• Catherine, the fae librarian. Catherine has one of the most fun character arcs. As the niece of Lord Silver, Catherine was introduced in the end of book six as Irene’s new apprentice. Not much was know about her other than that she is fae and Lord Silver wanted her in the Library somehow (a feat never accomplished prior), so naturally, I assumed she would be as deliciously depraved as the Lordship himself. However, I was unpleasantly, then pleasantly surprised to realize Catherine is nothing like Lord Silver at all. She is young, earnest, and wants to be an archetypal librarian with a lower case “L” – not a kick ass, espionage riddled Librarian like Irene, just someone who loves and nurtures a love for books and shares knowledge. While at first, Catherine is whiny and I was unsure of her motivations, the longer I “got to know” her, the more she becomes a valuable member of Irene’s “team” and the more I grow to like her, despite being a pawn in the Dragon/Fae/Librarian treaty. I also empathize with wanting to be a quintessential “librarian’s librarian”; who among us wouldn’t?!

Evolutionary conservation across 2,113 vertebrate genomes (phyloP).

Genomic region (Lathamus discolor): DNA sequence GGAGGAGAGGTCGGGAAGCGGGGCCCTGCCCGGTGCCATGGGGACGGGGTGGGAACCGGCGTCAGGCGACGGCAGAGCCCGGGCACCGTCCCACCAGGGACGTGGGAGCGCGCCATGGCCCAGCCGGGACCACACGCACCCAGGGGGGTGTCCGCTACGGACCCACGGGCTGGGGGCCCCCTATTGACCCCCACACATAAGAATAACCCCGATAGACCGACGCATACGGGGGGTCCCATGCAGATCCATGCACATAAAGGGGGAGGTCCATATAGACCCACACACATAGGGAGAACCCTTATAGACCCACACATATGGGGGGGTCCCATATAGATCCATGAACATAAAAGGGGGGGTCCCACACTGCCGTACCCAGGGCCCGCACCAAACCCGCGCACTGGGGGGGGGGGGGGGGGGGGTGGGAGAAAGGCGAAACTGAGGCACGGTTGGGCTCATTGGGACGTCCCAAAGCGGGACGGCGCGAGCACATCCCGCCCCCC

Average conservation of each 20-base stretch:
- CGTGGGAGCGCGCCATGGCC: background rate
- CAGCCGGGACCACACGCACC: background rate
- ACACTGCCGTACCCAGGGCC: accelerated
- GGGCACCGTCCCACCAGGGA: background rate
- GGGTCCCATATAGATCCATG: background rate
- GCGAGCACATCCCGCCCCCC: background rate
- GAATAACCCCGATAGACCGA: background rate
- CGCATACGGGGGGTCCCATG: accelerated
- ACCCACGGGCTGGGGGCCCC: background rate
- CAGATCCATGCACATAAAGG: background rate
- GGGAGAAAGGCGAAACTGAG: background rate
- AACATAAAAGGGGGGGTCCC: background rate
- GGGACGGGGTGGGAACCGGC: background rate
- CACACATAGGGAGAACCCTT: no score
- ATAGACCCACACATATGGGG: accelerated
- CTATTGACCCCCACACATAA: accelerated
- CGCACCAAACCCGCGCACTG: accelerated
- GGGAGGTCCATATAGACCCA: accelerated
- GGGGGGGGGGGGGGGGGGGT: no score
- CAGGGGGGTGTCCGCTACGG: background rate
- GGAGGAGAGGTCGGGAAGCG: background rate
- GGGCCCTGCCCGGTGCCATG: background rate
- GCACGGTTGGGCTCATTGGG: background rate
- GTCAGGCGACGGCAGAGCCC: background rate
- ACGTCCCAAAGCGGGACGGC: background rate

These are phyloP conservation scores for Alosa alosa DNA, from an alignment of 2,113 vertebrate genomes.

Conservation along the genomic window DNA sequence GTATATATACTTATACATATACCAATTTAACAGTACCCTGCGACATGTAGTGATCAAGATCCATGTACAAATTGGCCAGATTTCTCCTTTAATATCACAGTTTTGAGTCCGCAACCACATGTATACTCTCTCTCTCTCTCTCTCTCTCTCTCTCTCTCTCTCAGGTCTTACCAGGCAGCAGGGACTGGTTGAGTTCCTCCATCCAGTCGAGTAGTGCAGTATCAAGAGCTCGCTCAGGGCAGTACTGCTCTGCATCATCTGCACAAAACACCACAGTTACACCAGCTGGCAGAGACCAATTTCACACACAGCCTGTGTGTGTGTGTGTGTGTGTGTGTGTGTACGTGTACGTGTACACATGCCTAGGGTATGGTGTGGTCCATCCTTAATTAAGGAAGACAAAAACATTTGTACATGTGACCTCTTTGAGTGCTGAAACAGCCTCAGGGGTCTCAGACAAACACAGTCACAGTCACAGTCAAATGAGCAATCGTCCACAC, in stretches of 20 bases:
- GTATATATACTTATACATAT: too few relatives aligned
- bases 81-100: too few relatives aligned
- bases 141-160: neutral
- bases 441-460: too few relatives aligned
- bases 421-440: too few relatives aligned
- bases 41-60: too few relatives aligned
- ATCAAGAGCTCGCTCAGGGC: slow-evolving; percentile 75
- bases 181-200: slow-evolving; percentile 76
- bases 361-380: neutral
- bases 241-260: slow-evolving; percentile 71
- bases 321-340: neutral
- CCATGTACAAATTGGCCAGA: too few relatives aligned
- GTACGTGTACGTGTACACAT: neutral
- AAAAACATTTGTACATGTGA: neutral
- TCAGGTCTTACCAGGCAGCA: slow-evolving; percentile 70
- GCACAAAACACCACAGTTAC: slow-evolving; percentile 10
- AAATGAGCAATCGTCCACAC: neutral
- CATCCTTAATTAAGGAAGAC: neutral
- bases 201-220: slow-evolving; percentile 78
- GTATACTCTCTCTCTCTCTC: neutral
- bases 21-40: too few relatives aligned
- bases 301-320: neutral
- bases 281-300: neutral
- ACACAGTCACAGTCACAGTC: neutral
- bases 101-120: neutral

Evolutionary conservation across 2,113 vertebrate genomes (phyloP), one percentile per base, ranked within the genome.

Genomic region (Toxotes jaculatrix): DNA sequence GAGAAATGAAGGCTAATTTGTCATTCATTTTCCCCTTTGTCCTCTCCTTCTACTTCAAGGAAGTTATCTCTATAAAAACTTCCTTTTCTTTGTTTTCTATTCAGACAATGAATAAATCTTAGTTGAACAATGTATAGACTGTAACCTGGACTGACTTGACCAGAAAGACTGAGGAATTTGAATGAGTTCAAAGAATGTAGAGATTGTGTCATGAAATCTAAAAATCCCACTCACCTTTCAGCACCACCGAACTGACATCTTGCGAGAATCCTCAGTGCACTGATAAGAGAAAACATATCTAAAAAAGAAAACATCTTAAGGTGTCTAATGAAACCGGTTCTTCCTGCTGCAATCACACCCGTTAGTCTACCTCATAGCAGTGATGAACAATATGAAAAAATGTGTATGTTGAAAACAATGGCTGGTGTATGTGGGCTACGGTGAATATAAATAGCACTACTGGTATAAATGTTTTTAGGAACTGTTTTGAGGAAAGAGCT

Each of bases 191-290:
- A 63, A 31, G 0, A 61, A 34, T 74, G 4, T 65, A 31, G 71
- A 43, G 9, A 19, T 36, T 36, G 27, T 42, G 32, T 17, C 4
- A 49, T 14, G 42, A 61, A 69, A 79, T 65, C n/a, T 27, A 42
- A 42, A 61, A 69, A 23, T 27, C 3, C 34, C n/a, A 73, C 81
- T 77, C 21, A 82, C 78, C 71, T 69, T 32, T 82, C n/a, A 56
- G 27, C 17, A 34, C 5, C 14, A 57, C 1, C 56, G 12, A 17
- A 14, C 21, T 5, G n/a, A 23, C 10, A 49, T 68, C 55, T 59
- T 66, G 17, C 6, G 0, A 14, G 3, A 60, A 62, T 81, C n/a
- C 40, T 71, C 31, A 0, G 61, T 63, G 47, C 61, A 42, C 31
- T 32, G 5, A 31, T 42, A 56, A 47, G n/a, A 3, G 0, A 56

• The Action Scenes. Say what you want about the Invisible Library series, but there is always fun and thrilling action, with Irene, Vale, and Kai getting into sticky situations and coming out guns/magic/fire/waterworks blazing. The Dark Archive was no exception – within the first 50 or so pages there is already two assassination attempts with poison, parasitic brain eaters, disappearing doors, and shoot ’em ups. There is a kidnapping, blazing buildings, tightrope walks, and magical scientific experiments. One of the best parts of this series is seeing the creative ways that the trio survive in world(s) where most people want them dead. Cogman really amped up the pressure in The Dark Archive, bringing even more thrill than normal.